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Presidential Candidate Asa Hutchinson Talks Economy, Security, Unity During South Carolina Stop

Presidential Candidate Asa Hutchinson Talks Economy, Security, Unity During South Carolina Stop by: Skylar Laird, The Post and Courier May 23, 2023

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COLUMBIA, SC - Asa Hutchinson, the Republican former governor of Arkansas who’s running for president in 2024, knows he has some stiff competition in South Carolina.

Hutchinson announced his run for the presidency April 26, joining a field that includes former South Carolina governor and U.N. Ambassador Nikki Haley and, as of May 22, U.S. Sen. Tim Scott.

“If I come in third to them, I know I’m in good hands,” Hutchinson said during a lunch with the Richland County GOP on May 23.

Also in the mix is former President Donald Trump, the frontrunner in early South Carolina polls.

Hutchinson’s speech in Columbia focused on balancing the national budget, securing the border between the U.S. and Mexico, and bringing together a politically divided country.

As a potential default on the country’s national debt creeps closer amid partisan discussions, Hutchinson called for Congress to once again balance the national budget — something he said hasn’t happened in decades.

In one major change, Hutchinson wants to reduce the number of federal employees, excluding those working in defense, by 10 percent, streamlining services and cutting the amount spent on personnel. The plan is similar to one he implemented in Arkansas, in which he cut staff by 14 percent.

Hutchinson said he also wants to give states more control over who is eligible for Medicaid, allowing provisions like one Hutchinson suggested that would require recipients to work in some capacity to receive benefits.

“We need to loosen that up, give the states more flexibility,” Hutchinson said. “That will help control spending.”

Not on the chopping block were funds for federal law enforcement, particularly when it comes to the U.S. border with Mexico, as pandemic-era rules lapsed that had allowed many migrants to be turned away.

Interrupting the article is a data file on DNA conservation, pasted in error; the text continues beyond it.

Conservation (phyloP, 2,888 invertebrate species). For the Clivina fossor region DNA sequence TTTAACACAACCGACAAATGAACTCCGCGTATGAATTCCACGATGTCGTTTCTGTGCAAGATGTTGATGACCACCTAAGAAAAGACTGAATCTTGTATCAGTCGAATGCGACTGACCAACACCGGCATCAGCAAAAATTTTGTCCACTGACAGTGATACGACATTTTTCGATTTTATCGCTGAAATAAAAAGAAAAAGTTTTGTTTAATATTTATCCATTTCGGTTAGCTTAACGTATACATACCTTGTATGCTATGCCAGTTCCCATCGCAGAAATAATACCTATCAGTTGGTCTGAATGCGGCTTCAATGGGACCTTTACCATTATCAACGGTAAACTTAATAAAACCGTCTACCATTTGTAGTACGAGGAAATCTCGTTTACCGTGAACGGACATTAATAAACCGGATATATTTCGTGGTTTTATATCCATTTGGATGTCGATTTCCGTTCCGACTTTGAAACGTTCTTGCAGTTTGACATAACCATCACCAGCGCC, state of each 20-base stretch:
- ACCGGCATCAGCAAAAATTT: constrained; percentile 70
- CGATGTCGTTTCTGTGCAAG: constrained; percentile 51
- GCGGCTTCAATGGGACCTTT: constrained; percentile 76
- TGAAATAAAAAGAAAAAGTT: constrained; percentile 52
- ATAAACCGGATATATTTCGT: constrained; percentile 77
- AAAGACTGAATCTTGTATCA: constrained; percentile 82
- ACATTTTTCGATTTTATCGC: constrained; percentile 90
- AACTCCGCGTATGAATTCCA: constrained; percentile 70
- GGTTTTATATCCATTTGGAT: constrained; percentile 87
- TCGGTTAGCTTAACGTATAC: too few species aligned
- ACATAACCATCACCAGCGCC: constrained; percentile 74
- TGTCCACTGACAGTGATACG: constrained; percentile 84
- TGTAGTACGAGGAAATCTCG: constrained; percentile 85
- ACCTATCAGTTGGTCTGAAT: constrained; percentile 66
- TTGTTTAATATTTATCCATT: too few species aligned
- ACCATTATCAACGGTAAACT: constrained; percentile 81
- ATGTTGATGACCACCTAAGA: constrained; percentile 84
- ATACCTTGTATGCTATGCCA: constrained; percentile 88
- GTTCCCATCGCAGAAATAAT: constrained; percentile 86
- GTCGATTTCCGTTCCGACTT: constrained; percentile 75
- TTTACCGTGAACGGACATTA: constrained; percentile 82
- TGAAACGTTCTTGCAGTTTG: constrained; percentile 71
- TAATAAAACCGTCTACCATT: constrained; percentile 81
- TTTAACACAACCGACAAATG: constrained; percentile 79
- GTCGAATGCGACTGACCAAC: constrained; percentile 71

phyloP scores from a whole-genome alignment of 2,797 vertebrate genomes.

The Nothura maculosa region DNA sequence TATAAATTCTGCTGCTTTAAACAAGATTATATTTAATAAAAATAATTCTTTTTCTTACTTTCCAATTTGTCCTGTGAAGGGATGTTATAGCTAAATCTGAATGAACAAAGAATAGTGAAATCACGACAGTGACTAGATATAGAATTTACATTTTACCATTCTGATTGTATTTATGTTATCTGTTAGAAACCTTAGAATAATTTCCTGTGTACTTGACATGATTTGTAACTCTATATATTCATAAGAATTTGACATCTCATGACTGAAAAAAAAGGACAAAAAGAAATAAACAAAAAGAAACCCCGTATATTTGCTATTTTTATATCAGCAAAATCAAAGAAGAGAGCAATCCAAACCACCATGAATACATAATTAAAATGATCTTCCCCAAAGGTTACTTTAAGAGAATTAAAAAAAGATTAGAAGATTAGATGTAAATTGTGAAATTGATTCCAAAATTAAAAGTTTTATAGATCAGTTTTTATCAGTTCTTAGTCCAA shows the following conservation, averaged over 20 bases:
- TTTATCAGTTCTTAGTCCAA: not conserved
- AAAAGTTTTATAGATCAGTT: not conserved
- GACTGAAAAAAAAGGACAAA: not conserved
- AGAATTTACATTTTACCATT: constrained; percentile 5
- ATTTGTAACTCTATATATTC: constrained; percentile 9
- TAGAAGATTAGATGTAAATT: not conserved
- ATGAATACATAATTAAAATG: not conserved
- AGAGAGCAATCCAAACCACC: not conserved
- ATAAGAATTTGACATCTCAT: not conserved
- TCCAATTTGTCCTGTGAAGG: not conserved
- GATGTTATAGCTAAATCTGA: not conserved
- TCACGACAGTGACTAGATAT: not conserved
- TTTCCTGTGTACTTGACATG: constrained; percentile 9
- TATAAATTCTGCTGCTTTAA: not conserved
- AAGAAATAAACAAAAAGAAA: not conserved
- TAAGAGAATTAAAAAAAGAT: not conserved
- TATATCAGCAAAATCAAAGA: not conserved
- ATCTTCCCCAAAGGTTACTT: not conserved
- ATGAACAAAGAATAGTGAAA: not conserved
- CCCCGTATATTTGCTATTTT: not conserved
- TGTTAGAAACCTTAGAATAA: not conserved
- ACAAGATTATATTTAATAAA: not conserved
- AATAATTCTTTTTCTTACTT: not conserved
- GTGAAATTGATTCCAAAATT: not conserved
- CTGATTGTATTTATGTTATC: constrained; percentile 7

Once third-in-command in border security for the Department of Homeland Security, Hutchinson said the federal government needs to put more money into securing its border with Mexico, including erecting a wall and speeding up the process of deciding who gets to stay in the U.S.

“You’ve got to change the whole system,” he said.

Hutchinson called on the federal government to generally strengthen its foreign security policies and up its involvement in Ukraine during Russia’s invasion. On top of that, he said he would narrow the scope of work done by the Federal Bureau of Investigation — both stances that differ starkly from Trump’s.

“Those who say we ought to defund the FBI or abolish the FBI, they’re just demagoguing the issue,” Hutchinson said.

To get these changes done, Hutchinson said, he would need to first unify political parties that have become increasingly polarized — a change he attributed at least in part to the popularity of social media.

That doesn’t mean compromising his values, he said; instead, it involves building relationships across party lines.

For example, when protesters came out in Little Rock in force following the murder of George Floyd, Hutchinson said he mobilized state and federal troops to make arrests but also formed a task force of activists and police officers to propose policy changes.

“Today, we have leaders that capitalize on our division, and they push the division and they further divide us, and I don’t believe that is presidential leadership,” Hutchinson said.

The former governor, who served from 2015 to early 2023, pointed to his track record to underscore his points. When the COVID-19 pandemic began in 2020, he kept businesses open despite the health risks, spearheaded tax cuts and signed a law making veterans’ retirement pay exempt from income taxes, he said.

Hutchinson said his edge lies in his experience both as governor and in national government, where he worked in Congress and administration under presidents Bill Clinton and George W. Bush.

The former governor also has a South Carolina connection: He got his bachelor’s degree in accounting from Bob Jones University, an evangelical private college in Greenville, where he met his wife.

“All the candidates get to decide about South Carolina, but I think I have a home here, I think I can be competitive here, and we don’t know what the future holds,” Hutchinson said.

Members of the Richland County GOP, which represents a political minority in the state’s second-largest county, said they were keeping an open mind.

“I’m holding out,” said Deb Dollarhide, president of the Capital City Republican Women group. “I’m listening to all of them and seeing how they respond to a lot of important issues, and then I’ll make my decision.”

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